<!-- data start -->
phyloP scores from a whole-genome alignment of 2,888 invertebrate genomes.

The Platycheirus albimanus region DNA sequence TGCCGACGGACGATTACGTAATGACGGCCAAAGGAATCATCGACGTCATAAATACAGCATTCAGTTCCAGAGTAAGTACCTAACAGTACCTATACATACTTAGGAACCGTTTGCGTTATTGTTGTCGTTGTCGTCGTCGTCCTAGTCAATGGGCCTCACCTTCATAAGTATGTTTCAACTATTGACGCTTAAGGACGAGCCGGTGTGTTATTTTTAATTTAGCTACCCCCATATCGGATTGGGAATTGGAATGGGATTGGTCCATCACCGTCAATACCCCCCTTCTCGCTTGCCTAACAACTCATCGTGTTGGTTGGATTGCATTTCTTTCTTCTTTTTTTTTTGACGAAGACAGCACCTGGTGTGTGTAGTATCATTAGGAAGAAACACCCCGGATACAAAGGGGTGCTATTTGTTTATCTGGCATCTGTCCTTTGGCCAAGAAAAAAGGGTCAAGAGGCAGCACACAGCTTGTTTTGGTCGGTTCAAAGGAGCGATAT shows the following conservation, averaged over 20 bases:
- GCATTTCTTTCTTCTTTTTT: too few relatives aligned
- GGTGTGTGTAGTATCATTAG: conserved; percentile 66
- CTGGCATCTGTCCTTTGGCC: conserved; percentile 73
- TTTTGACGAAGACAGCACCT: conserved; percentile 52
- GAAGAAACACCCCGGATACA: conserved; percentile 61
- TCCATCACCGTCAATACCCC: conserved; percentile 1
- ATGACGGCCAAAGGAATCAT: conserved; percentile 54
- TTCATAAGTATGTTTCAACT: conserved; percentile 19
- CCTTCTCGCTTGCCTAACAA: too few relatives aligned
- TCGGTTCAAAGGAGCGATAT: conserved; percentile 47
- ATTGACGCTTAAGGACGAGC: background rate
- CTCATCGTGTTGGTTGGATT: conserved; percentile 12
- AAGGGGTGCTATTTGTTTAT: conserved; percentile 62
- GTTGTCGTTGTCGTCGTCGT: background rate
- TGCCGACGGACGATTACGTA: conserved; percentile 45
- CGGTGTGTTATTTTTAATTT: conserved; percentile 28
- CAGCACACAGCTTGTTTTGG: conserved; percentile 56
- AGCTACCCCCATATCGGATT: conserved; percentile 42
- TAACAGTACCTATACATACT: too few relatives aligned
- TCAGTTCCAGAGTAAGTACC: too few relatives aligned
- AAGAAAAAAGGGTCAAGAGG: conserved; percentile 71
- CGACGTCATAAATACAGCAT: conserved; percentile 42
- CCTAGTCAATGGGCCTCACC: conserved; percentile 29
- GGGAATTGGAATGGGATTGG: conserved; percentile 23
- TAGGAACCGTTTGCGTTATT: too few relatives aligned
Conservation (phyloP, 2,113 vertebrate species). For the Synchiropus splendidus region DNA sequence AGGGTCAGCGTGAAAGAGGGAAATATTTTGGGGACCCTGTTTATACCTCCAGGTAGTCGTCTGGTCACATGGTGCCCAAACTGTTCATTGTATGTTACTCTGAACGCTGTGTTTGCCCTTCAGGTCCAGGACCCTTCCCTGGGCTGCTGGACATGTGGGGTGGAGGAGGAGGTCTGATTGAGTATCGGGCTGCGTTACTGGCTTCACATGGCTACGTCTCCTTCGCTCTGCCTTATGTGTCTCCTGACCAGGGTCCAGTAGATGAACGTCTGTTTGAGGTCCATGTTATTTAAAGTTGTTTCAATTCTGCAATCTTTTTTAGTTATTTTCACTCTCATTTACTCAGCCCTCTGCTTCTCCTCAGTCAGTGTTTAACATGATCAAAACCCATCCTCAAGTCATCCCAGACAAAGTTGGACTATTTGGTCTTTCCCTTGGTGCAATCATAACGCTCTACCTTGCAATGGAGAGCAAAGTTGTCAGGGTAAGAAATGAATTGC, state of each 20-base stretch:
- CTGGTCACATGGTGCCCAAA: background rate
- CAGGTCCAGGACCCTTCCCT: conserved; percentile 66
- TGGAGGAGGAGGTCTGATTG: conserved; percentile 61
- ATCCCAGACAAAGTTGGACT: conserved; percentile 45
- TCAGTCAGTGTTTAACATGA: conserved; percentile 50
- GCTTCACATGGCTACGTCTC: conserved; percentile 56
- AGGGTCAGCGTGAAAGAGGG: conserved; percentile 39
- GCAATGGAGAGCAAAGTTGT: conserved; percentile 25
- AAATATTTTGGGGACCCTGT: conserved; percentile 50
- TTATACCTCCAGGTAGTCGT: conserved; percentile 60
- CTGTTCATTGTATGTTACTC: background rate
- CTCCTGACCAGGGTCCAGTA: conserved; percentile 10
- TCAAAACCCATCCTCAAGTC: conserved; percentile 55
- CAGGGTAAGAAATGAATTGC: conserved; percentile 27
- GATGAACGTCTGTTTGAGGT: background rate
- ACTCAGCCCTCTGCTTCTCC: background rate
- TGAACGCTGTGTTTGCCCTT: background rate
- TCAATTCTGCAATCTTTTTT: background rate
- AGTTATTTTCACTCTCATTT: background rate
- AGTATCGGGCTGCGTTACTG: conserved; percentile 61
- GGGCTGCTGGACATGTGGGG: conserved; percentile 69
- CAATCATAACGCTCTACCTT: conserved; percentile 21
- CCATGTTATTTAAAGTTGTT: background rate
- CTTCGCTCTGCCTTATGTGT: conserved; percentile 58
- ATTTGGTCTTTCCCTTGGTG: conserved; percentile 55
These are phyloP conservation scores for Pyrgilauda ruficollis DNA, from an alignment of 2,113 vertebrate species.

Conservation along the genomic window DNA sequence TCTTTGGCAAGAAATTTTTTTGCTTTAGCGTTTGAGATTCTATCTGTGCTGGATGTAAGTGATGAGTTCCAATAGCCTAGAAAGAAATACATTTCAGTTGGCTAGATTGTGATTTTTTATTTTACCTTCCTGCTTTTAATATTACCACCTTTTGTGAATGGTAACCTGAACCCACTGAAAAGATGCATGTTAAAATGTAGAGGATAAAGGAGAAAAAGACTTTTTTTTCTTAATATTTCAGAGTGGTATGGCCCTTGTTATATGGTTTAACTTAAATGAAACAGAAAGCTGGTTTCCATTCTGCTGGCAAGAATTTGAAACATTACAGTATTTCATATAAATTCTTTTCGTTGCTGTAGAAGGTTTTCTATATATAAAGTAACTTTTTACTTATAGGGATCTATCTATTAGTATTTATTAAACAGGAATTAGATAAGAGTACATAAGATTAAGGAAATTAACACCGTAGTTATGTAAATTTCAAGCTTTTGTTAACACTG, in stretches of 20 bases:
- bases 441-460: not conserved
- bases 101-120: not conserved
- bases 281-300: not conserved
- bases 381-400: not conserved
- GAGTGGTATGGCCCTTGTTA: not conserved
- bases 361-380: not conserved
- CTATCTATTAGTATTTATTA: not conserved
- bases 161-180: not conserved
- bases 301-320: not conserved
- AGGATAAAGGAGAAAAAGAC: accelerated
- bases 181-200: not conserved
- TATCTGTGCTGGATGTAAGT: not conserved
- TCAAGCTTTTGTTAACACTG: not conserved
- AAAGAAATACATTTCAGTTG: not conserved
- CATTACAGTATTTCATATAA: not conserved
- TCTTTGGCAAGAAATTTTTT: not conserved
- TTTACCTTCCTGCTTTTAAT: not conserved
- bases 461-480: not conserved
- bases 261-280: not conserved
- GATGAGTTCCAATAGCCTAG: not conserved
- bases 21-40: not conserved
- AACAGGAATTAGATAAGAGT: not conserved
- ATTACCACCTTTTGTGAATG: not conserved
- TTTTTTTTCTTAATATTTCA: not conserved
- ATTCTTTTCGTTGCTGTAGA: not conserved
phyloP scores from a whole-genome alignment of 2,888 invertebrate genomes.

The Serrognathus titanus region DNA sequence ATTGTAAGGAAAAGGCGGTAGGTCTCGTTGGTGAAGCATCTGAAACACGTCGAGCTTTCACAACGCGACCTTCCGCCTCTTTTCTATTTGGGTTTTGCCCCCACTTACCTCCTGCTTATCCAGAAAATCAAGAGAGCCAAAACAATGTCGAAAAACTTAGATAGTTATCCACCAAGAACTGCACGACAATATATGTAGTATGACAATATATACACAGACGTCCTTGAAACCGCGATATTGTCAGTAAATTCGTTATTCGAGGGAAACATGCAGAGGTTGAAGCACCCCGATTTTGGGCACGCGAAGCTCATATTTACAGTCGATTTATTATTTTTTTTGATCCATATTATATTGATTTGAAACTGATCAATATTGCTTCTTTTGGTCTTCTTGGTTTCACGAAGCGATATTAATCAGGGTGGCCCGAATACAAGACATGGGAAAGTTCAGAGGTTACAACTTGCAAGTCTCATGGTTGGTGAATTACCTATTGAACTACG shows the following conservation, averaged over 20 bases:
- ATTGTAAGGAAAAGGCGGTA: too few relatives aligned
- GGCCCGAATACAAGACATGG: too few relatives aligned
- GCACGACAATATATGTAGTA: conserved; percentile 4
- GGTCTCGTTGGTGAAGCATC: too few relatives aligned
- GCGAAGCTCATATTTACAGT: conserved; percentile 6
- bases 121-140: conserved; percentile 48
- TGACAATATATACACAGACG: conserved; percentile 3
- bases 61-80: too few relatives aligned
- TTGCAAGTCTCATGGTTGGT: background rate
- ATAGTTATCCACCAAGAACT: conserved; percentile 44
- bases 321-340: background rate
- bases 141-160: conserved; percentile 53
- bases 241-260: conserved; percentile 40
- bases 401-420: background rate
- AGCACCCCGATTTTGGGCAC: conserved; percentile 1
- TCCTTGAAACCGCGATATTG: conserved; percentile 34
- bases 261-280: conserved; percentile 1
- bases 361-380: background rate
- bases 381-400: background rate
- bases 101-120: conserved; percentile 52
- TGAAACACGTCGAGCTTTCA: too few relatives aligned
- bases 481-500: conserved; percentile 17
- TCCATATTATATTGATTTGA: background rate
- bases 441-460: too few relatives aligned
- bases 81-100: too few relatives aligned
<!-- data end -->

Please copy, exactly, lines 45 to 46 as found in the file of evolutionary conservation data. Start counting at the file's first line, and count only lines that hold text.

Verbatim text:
- TGAACGCTGTGTTTGCCCTT: background rate
- TCAATTCTGCAATCTTTTTT: background rate